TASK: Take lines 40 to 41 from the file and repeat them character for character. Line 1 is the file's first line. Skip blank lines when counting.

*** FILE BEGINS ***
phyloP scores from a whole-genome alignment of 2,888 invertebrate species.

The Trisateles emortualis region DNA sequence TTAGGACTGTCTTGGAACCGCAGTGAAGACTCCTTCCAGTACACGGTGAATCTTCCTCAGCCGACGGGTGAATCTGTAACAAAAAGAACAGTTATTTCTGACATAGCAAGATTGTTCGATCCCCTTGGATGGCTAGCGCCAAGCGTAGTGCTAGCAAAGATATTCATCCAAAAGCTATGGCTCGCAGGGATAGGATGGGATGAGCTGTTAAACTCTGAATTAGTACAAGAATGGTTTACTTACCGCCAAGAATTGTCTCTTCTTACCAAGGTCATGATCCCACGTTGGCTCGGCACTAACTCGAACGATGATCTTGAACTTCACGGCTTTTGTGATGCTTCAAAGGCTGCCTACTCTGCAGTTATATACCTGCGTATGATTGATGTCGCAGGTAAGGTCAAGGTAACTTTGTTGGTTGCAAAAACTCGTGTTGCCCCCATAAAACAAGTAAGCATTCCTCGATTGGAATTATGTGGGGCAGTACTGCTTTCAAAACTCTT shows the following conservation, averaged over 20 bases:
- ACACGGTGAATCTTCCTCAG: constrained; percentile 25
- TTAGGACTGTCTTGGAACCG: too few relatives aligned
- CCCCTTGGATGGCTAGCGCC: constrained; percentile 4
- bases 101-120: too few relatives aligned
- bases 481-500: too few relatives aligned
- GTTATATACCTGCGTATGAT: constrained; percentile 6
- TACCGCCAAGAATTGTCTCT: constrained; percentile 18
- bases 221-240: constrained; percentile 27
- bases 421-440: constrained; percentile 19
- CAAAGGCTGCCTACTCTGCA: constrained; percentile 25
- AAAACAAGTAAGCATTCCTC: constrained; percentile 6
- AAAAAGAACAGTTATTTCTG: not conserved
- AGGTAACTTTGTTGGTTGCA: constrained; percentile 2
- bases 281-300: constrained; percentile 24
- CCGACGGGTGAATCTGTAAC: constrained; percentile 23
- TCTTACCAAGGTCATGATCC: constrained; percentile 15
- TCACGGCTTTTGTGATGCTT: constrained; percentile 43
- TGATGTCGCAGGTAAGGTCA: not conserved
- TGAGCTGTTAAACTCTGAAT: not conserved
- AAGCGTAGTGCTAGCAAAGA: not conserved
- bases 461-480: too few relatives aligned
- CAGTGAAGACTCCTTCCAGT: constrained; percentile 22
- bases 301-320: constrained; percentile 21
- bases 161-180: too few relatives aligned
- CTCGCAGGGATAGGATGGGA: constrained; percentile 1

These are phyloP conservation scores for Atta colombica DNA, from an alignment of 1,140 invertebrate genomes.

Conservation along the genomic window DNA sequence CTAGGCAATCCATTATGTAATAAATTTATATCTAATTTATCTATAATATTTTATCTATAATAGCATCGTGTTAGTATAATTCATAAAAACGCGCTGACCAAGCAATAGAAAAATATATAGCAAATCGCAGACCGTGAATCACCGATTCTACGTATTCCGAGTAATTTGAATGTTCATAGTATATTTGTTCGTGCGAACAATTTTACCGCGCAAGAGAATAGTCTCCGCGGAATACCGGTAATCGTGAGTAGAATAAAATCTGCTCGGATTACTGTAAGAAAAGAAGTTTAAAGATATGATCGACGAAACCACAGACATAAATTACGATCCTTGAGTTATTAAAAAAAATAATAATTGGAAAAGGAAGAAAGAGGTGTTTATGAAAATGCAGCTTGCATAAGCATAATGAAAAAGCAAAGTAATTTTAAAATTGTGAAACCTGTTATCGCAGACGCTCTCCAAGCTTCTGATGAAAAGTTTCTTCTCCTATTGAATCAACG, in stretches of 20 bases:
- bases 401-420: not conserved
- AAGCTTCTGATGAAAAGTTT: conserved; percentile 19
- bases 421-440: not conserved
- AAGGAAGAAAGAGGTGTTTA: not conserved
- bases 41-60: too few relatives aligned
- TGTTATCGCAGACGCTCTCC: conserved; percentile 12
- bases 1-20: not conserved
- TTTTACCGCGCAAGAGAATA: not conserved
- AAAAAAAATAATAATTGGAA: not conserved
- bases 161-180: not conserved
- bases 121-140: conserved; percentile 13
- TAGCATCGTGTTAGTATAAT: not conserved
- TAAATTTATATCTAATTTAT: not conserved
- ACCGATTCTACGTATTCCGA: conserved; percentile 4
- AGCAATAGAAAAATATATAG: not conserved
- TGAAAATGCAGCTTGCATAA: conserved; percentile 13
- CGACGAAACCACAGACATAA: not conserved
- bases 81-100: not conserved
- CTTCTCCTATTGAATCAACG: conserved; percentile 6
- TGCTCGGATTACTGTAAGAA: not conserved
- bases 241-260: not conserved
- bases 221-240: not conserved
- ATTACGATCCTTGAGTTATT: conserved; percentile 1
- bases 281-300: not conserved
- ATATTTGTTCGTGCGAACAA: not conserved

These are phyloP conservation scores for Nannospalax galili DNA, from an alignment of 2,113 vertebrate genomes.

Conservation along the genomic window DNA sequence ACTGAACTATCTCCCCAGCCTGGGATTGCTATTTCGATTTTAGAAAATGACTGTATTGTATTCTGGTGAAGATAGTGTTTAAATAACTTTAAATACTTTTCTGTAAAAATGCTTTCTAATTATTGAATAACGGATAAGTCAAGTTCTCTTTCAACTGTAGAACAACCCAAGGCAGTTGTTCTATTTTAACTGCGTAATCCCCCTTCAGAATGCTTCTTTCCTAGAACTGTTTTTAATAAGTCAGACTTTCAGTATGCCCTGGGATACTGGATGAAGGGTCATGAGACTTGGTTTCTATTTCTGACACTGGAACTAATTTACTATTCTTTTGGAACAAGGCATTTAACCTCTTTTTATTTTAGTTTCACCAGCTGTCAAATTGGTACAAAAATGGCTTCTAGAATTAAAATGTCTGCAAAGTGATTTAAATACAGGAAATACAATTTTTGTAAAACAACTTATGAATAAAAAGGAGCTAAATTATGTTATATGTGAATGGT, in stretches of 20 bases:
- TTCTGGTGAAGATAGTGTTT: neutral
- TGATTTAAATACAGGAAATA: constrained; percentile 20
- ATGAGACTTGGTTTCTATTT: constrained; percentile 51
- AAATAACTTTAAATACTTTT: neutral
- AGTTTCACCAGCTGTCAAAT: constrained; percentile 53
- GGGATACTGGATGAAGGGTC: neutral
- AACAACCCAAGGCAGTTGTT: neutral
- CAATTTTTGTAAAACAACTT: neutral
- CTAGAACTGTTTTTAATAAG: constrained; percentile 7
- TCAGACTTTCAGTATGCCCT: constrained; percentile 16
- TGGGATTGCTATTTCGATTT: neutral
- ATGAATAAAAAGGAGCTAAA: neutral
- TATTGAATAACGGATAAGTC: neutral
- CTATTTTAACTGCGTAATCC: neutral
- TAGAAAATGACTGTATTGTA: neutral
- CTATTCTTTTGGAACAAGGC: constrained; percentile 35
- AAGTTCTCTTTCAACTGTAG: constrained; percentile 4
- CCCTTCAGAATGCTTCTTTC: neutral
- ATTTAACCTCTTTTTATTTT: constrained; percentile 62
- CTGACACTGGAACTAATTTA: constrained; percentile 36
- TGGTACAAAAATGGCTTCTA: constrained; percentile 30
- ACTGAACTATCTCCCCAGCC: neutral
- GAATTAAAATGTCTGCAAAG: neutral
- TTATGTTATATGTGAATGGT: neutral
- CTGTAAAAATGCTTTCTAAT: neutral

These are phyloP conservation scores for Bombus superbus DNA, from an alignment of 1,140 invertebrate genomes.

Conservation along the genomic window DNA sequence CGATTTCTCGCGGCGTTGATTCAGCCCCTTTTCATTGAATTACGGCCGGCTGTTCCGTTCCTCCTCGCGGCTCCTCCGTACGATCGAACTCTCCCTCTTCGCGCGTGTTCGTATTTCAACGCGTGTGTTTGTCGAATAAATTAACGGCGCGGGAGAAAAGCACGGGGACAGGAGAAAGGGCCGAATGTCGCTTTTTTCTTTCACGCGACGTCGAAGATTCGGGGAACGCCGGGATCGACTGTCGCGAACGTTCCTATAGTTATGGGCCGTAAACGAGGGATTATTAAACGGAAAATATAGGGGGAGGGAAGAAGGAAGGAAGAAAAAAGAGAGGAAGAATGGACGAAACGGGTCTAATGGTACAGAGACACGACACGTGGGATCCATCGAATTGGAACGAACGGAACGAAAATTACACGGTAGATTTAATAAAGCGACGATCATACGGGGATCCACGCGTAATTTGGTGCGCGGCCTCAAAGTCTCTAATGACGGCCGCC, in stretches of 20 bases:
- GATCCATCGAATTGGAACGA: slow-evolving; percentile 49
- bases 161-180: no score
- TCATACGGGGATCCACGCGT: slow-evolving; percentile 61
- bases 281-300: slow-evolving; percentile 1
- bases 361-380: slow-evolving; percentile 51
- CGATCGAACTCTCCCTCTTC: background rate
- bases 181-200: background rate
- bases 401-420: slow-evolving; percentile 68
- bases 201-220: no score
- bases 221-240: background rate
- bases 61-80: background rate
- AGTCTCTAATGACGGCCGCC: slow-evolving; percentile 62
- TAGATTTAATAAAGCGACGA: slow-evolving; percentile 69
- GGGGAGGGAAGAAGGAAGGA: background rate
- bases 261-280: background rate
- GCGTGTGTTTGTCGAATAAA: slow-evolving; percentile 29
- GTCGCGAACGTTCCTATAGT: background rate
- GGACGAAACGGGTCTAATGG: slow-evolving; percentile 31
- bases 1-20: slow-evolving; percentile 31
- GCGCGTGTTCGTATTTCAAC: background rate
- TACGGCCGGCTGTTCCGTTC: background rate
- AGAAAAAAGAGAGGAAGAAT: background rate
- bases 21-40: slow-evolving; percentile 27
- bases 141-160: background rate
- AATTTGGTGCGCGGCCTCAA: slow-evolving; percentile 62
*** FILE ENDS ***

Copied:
- bases 121-140: conserved; percentile 13
- TAGCATCGTGTTAGTATAAT: not conserved